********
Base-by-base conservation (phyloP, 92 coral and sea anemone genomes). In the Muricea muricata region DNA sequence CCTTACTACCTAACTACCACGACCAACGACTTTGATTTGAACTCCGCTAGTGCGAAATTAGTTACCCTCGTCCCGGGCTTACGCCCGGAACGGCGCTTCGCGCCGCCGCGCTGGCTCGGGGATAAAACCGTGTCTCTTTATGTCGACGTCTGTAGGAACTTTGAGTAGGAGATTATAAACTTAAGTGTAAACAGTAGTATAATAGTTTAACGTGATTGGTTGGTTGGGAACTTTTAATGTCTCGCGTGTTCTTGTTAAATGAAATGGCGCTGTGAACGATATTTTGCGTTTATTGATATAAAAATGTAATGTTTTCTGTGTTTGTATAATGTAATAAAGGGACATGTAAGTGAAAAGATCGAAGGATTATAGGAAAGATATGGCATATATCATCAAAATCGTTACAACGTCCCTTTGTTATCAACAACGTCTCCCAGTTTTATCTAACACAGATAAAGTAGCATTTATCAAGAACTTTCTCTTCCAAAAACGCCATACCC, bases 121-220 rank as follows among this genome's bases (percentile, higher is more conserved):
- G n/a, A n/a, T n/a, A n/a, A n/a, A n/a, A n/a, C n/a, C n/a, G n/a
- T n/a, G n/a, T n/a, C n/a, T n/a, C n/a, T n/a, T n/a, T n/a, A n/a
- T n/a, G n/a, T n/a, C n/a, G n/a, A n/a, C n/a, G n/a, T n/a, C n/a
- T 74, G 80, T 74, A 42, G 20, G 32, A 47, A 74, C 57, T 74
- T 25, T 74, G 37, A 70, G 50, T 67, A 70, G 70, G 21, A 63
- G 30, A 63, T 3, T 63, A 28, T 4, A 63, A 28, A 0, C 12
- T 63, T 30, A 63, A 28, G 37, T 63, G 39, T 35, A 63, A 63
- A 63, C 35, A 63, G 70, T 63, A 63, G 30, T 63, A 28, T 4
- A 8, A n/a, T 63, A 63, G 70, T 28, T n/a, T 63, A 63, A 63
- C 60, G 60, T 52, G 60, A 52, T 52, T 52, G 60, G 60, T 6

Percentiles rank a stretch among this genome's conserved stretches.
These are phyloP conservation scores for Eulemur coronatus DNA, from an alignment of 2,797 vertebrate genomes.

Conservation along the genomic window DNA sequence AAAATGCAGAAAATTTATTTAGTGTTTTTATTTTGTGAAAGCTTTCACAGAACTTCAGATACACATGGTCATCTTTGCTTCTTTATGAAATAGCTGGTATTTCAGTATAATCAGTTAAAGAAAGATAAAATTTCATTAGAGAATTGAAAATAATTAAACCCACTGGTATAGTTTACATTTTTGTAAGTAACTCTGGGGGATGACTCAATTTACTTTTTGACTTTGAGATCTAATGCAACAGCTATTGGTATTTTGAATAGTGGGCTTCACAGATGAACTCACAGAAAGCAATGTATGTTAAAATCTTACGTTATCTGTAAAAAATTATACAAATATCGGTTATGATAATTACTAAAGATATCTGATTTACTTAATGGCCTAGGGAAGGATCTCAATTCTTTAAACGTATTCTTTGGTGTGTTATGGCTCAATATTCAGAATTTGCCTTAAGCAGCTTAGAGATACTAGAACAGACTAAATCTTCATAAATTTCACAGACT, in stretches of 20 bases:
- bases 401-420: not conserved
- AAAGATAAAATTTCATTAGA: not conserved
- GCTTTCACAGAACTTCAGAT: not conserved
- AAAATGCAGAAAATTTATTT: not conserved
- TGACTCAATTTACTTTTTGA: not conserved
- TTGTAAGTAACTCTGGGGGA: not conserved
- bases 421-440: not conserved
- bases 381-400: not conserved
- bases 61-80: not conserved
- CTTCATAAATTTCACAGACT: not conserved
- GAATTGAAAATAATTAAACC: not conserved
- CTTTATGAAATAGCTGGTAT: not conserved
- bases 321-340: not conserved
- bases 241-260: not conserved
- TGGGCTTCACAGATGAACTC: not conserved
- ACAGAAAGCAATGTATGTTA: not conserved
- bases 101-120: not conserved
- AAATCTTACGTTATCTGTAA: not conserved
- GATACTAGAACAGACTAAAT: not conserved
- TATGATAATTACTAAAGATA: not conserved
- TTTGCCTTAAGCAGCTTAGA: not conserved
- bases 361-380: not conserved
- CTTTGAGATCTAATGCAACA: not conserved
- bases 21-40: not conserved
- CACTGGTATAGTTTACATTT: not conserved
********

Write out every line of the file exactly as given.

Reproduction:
Base-by-base conservation (phyloP, 92 coral and sea anemone genomes). In the Muricea muricata region DNA sequence CCTTACTACCTAACTACCACGACCAACGACTTTGATTTGAACTCCGCTAGTGCGAAATTAGTTACCCTCGTCCCGGGCTTACGCCCGGAACGGCGCTTCGCGCCGCCGCGCTGGCTCGGGGATAAAACCGTGTCTCTTTATGTCGACGTCTGTAGGAACTTTGAGTAGGAGATTATAAACTTAAGTGTAAACAGTAGTATAATAGTTTAACGTGATTGGTTGGTTGGGAACTTTTAATGTCTCGCGTGTTCTTGTTAAATGAAATGGCGCTGTGAACGATATTTTGCGTTTATTGATATAAAAATGTAATGTTTTCTGTGTTTGTATAATGTAATAAAGGGACATGTAAGTGAAAAGATCGAAGGATTATAGGAAAGATATGGCATATATCATCAAAATCGTTACAACGTCCCTTTGTTATCAACAACGTCTCCCAGTTTTATCTAACACAGATAAAGTAGCATTTATCAAGAACTTTCTCTTCCAAAAACGCCATACCC, bases 121-220 rank as follows among this genome's bases (percentile, higher is more conserved):
- G n/a, A n/a, T n/a, A n/a, A n/a, A n/a, A n/a, C n/a, C n/a, G n/a
- T n/a, G n/a, T n/a, C n/a, T n/a, C n/a, T n/a, T n/a, T n/a, A n/a
- T n/a, G n/a, T n/a, C n/a, G n/a, A n/a, C n/a, G n/a, T n/a, C n/a
- T 74, G 80, T 74, A 42, G 20, G 32, A 47, A 74, C 57, T 74
- T 25, T 74, G 37, A 70, G 50, T 67, A 70, G 70, G 21, A 63
- G 30, A 63, T 3, T 63, A 28, T 4, A 63, A 28, A 0, C 12
- T 63, T 30, A 63, A 28, G 37, T 63, G 39, T 35, A 63, A 63
- A 63, C 35, A 63, G 70, T 63, A 63, G 30, T 63, A 28, T 4
- A 8, A n/a, T 63, A 63, G 70, T 28, T n/a, T 63, A 63, A 63
- C 60, G 60, T 52, G 60, A 52, T 52, T 52, G 60, G 60, T 6

Percentiles rank a stretch among this genome's conserved stretches.
These are phyloP conservation scores for Eulemur coronatus DNA, from an alignment of 2,797 vertebrate genomes.

Conservation along the genomic window DNA sequence AAAATGCAGAAAATTTATTTAGTGTTTTTATTTTGTGAAAGCTTTCACAGAACTTCAGATACACATGGTCATCTTTGCTTCTTTATGAAATAGCTGGTATTTCAGTATAATCAGTTAAAGAAAGATAAAATTTCATTAGAGAATTGAAAATAATTAAACCCACTGGTATAGTTTACATTTTTGTAAGTAACTCTGGGGGATGACTCAATTTACTTTTTGACTTTGAGATCTAATGCAACAGCTATTGGTATTTTGAATAGTGGGCTTCACAGATGAACTCACAGAAAGCAATGTATGTTAAAATCTTACGTTATCTGTAAAAAATTATACAAATATCGGTTATGATAATTACTAAAGATATCTGATTTACTTAATGGCCTAGGGAAGGATCTCAATTCTTTAAACGTATTCTTTGGTGTGTTATGGCTCAATATTCAGAATTTGCCTTAAGCAGCTTAGAGATACTAGAACAGACTAAATCTTCATAAATTTCACAGACT, in stretches of 20 bases:
- bases 401-420: not conserved
- AAAGATAAAATTTCATTAGA: not conserved
- GCTTTCACAGAACTTCAGAT: not conserved
- AAAATGCAGAAAATTTATTT: not conserved
- TGACTCAATTTACTTTTTGA: not conserved
- TTGTAAGTAACTCTGGGGGA: not conserved
- bases 421-440: not conserved
- bases 381-400: not conserved
- bases 61-80: not conserved
- CTTCATAAATTTCACAGACT: not conserved
- GAATTGAAAATAATTAAACC: not conserved
- CTTTATGAAATAGCTGGTAT: not conserved
- bases 321-340: not conserved
- bases 241-260: not conserved
- TGGGCTTCACAGATGAACTC: not conserved
- ACAGAAAGCAATGTATGTTA: not conserved
- bases 101-120: not conserved
- AAATCTTACGTTATCTGTAA: not conserved
- GATACTAGAACAGACTAAAT: not conserved
- TATGATAATTACTAAAGATA: not conserved
- TTTGCCTTAAGCAGCTTAGA: not conserved
- bases 361-380: not conserved
- CTTTGAGATCTAATGCAACA: not conserved
- bases 21-40: not conserved
- CACTGGTATAGTTTACATTT: not conserved